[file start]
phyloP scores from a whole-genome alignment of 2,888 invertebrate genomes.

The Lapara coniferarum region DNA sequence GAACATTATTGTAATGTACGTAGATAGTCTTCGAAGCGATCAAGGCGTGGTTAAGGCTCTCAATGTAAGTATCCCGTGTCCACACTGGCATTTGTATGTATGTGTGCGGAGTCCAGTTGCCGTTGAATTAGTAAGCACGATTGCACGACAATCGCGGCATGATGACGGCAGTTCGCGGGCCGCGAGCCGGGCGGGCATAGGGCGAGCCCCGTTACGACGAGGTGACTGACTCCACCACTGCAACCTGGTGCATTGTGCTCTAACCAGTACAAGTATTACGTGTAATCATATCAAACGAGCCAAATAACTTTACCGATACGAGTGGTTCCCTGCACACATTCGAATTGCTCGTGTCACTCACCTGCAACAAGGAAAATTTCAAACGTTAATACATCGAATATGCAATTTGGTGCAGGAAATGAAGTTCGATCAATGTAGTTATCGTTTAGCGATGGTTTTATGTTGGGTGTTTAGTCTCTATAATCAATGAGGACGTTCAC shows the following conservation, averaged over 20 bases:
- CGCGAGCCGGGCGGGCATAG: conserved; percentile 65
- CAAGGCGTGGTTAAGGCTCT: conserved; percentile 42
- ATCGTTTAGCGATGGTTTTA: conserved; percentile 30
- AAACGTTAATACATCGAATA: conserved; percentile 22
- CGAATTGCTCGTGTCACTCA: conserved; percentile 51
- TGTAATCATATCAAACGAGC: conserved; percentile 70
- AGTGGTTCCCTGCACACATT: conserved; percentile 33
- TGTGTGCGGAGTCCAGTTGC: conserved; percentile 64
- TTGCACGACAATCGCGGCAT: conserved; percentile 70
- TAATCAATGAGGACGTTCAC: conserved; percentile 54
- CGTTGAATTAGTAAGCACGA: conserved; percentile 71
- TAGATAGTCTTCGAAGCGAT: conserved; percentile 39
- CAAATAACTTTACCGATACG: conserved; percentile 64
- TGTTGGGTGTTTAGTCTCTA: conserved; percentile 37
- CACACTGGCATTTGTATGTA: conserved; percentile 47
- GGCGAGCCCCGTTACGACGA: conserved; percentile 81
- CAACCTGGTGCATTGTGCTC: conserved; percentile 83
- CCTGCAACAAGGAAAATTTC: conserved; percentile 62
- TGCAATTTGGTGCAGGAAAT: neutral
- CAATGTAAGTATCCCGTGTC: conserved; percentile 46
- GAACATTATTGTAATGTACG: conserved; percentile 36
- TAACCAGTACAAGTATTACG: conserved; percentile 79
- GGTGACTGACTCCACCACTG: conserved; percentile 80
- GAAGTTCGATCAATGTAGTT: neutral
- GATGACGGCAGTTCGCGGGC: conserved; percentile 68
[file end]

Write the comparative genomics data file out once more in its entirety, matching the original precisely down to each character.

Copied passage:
phyloP scores from a whole-genome alignment of 2,888 invertebrate genomes.

The Lapara coniferarum region DNA sequence GAACATTATTGTAATGTACGTAGATAGTCTTCGAAGCGATCAAGGCGTGGTTAAGGCTCTCAATGTAAGTATCCCGTGTCCACACTGGCATTTGTATGTATGTGTGCGGAGTCCAGTTGCCGTTGAATTAGTAAGCACGATTGCACGACAATCGCGGCATGATGACGGCAGTTCGCGGGCCGCGAGCCGGGCGGGCATAGGGCGAGCCCCGTTACGACGAGGTGACTGACTCCACCACTGCAACCTGGTGCATTGTGCTCTAACCAGTACAAGTATTACGTGTAATCATATCAAACGAGCCAAATAACTTTACCGATACGAGTGGTTCCCTGCACACATTCGAATTGCTCGTGTCACTCACCTGCAACAAGGAAAATTTCAAACGTTAATACATCGAATATGCAATTTGGTGCAGGAAATGAAGTTCGATCAATGTAGTTATCGTTTAGCGATGGTTTTATGTTGGGTGTTTAGTCTCTATAATCAATGAGGACGTTCAC shows the following conservation, averaged over 20 bases:
- CGCGAGCCGGGCGGGCATAG: conserved; percentile 65
- CAAGGCGTGGTTAAGGCTCT: conserved; percentile 42
- ATCGTTTAGCGATGGTTTTA: conserved; percentile 30
- AAACGTTAATACATCGAATA: conserved; percentile 22
- CGAATTGCTCGTGTCACTCA: conserved; percentile 51
- TGTAATCATATCAAACGAGC: conserved; percentile 70
- AGTGGTTCCCTGCACACATT: conserved; percentile 33
- TGTGTGCGGAGTCCAGTTGC: conserved; percentile 64
- TTGCACGACAATCGCGGCAT: conserved; percentile 70
- TAATCAATGAGGACGTTCAC: conserved; percentile 54
- CGTTGAATTAGTAAGCACGA: conserved; percentile 71
- TAGATAGTCTTCGAAGCGAT: conserved; percentile 39
- CAAATAACTTTACCGATACG: conserved; percentile 64
- TGTTGGGTGTTTAGTCTCTA: conserved; percentile 37
- CACACTGGCATTTGTATGTA: conserved; percentile 47
- GGCGAGCCCCGTTACGACGA: conserved; percentile 81
- CAACCTGGTGCATTGTGCTC: conserved; percentile 83
- CCTGCAACAAGGAAAATTTC: conserved; percentile 62
- TGCAATTTGGTGCAGGAAAT: neutral
- CAATGTAAGTATCCCGTGTC: conserved; percentile 46
- GAACATTATTGTAATGTACG: conserved; percentile 36
- TAACCAGTACAAGTATTACG: conserved; percentile 79
- GGTGACTGACTCCACCACTG: conserved; percentile 80
- GAAGTTCGATCAATGTAGTT: neutral
- GATGACGGCAGTTCGCGGGC: conserved; percentile 68